As teachers, we invest considerable time in developing lessons and assignments to teach skills and concepts, only to find during final exams that students are unable to demonstrate what they’ve learned. In most instances, students’ inability to recall information or use skills on-demand after a few weeks have passed is caused by forgetting rather than lack of mastery. Still, this forgetting results in poor performance, which oftentimes undermines students’ academic confidence and teachers’ instructional efforts. Fortunately, there is something teachers can do to improve knowledge retention and increase student learning--gamify learning. With gamified learning, teachers revisit key concepts with students in a fun and interactive way. From old-fashioned games like Tic-Tac-Toe to technology-based platforms like Kahoot, games can be used in a variety of ways to stimulate student learning and memory retention.
A cohort of Rutgers Alternate Route Teachers recently developed 9 low-tech classroom games aimed at addressing the phenomenon of forgetting. These games require students to practice the act of recalling information through an exciting and entertaining review format. Their games are free for all to access, and viewable via the online collaboration tool, Padlet. Click the image below to browse their game ideas, and access the detailed descriptions and instructions developed for each game.
Here's a snapshot of some of the games curated on Padlet:
MaryAnn Kasper, a Special Education teacher in Randolph, helps her students to review volume by playing a game of Tic-Tac-Toe. She splits the class into two teams- X and O. The objective of the game is to solve for the correct measurement of water in the beaker so that your team can place an X or an O on the Tic-Tac-Toe board.
Many teachers use the Jeopardy format to review for subjects such as Pre-Calculus, History, or Science. The classroom adaptation of Jeopardy is very similar to the format of the popular television game show. In preparation, teachers come up with five different categories and develop questions for each. The team of students that racks up the most points wins.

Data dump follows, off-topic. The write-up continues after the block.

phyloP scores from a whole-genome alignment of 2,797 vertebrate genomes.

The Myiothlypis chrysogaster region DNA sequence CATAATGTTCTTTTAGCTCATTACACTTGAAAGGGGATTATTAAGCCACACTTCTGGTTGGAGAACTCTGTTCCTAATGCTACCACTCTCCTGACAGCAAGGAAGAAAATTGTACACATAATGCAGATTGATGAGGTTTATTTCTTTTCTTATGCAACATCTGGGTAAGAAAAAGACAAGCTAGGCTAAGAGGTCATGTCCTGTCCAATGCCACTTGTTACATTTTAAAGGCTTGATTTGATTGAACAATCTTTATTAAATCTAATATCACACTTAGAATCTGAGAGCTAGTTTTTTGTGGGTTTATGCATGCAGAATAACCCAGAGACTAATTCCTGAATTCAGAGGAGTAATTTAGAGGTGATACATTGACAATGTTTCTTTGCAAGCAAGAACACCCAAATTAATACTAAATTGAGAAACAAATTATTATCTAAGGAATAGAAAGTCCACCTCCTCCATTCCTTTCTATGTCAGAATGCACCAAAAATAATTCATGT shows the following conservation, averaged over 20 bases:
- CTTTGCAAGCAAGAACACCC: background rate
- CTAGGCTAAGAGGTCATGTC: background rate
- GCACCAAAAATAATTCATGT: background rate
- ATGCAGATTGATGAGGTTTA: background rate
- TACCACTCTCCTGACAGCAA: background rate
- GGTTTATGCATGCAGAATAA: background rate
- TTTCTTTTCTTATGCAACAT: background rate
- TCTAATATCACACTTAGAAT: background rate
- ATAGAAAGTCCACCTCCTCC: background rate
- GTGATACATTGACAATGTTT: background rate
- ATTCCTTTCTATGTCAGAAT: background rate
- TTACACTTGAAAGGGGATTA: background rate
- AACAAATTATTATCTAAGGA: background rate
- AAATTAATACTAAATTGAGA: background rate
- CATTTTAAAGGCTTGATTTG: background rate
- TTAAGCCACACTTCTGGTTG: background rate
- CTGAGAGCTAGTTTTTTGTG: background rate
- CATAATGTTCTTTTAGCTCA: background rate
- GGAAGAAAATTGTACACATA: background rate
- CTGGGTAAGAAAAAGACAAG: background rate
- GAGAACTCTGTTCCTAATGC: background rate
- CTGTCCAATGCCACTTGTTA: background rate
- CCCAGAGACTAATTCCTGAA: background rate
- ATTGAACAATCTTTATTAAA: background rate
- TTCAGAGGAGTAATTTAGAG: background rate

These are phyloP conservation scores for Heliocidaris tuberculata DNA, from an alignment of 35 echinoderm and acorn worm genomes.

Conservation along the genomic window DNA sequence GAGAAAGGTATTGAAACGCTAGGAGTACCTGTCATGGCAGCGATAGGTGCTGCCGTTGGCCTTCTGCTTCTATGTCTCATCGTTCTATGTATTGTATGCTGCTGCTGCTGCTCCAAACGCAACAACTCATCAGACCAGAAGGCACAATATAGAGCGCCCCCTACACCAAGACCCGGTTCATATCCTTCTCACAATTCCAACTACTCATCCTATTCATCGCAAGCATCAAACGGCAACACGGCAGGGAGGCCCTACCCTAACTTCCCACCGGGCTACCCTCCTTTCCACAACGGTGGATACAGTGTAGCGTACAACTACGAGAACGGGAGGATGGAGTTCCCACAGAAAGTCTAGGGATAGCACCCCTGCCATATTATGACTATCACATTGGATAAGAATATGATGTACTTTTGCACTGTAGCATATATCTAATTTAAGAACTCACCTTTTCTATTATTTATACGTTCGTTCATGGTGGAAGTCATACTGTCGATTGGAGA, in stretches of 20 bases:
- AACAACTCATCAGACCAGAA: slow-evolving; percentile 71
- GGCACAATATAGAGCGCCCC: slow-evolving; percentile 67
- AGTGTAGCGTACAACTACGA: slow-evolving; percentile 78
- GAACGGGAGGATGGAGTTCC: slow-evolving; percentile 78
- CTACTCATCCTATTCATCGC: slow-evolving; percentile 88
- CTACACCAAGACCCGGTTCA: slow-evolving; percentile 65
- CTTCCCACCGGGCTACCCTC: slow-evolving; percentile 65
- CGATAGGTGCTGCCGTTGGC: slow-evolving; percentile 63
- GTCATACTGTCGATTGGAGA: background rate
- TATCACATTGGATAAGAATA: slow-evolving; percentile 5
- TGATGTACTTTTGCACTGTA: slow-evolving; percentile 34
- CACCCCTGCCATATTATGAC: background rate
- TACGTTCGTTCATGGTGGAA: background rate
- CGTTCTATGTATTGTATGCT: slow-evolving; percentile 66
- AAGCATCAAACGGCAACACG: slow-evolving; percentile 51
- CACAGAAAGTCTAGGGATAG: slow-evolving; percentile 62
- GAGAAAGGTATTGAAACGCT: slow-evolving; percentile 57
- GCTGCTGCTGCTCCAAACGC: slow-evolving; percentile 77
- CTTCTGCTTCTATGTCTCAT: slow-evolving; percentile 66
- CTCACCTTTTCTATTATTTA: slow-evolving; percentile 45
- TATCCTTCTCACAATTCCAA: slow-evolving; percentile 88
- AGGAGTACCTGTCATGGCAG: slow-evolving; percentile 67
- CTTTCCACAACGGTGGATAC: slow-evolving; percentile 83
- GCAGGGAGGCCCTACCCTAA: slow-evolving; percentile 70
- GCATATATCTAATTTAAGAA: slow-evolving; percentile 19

Some teachers engage their students in whiteboard response games. First, the teacher assigns everyone a partner. Each pair of students is given a small whiteboard and expo marker that they must use to quickly record their answers to questions in 25 seconds. Aliana Bleckicki , a K-12 teacher in Newark, NJ, used this game to prepare her third graders for a solar system quiz.
Spanish teacher Eder Loaiza Beltran from Morris, NJ uses a listening activity game called Completa La Cancion. Students are split into groups of three and given bags with lyrics from popular songs. The teacher plays each song for a minute. After the song ends, students must piece together the jumbled lyrics of each song. The team to finish first wins.
For more inspiration on how to incorporate games into your teaching practice, consider connecting with educators Nikolas Chatzopoulos (Twitter), Matthew Lynch (Twitter) and Rosshalde Pak (TeachHUB). They each have respectively published classroom gamification guides on free online game platforms, old-fashioned games with no technology requirements, and ways to gamify your teaching.